The European Extremely Large Telescope (E-ELT) will be the largest optical and infra-red telescope ever built. Scientists and engineers from all over Europe are working on plans for a telescope with a mirror that is over 39 metres in diameter. The area of this mirror is larger than the combined reflecting area of all the major research telescopes currently in existence. This increased area effectively allows us to probe to much larger distances in the Universe (e.g. to detect the light from the first galaxies that formed in the Universe) as well as to study celestial objects with unrivalled spatial resolution (e.g. to directly image extra-solar planets).
The picture top right shows a rendition of the current design of the E-ELT and its enclosing structure or dome. Here, it is shown with resepect to London's Big Ben and the dots next to the telescope are cars. You can see the overall structure will be huge, it will be about the same size as a football stadium!
The telescope will be built by the European Southern Observatory (ESO) who also built the Very Large Telescopes, some of the biggest telescopes on Earth at the moment. The E-ELT is currently being designed, and it should be ready to make observations in ten years from now. On 26 April 2010, the ESO Council selected Cerro Armazones as the site for the E-ELT. Cerro Armazones is a 3,000 metre high mountain in the central part of Chile’s Atacama Desert, an area that is already home to some of the world's largest telescopes.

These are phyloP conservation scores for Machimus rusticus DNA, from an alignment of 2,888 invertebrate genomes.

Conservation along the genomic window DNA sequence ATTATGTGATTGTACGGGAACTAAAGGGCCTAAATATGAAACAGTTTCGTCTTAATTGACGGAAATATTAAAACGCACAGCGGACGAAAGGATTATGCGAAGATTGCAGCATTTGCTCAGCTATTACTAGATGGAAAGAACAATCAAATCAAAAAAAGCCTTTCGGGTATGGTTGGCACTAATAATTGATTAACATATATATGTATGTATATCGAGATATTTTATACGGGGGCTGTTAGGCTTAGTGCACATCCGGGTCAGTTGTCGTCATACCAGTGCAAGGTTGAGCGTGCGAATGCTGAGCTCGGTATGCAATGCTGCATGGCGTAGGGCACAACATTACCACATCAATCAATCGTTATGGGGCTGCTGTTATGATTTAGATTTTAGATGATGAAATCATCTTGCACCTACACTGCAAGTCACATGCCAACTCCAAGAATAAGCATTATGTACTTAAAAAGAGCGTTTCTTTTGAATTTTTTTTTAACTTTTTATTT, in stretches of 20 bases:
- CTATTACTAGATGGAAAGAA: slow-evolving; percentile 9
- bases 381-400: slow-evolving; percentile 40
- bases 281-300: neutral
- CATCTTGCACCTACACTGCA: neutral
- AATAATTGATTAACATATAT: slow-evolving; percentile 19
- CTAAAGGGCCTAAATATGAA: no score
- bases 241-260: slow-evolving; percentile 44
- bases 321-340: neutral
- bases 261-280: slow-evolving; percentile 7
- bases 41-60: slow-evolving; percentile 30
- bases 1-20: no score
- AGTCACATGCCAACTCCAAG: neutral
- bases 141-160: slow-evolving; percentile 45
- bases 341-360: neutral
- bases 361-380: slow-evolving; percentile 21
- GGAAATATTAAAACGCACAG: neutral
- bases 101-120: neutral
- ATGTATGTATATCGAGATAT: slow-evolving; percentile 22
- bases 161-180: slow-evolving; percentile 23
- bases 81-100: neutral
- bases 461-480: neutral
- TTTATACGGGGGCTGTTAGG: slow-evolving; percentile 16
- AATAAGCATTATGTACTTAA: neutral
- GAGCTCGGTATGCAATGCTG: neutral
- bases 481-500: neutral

Some of the most important and complicated parts of a telescope are the instruments that take the light that is collected by the mirror and transform this into images and spectra that can be then recorded and analysed. Currently eight concepts for cameras and spectrographs are being studied in Europe, astronomers and engineers in the UK are involved in six of these projects, of which three have major UK inolvement or leadership.
To find out more about the E-ELT, the people who work with it, and the big questions about the universe that we hope to solve, follow the links below.
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There is more information on the E-ELT at the ESO website.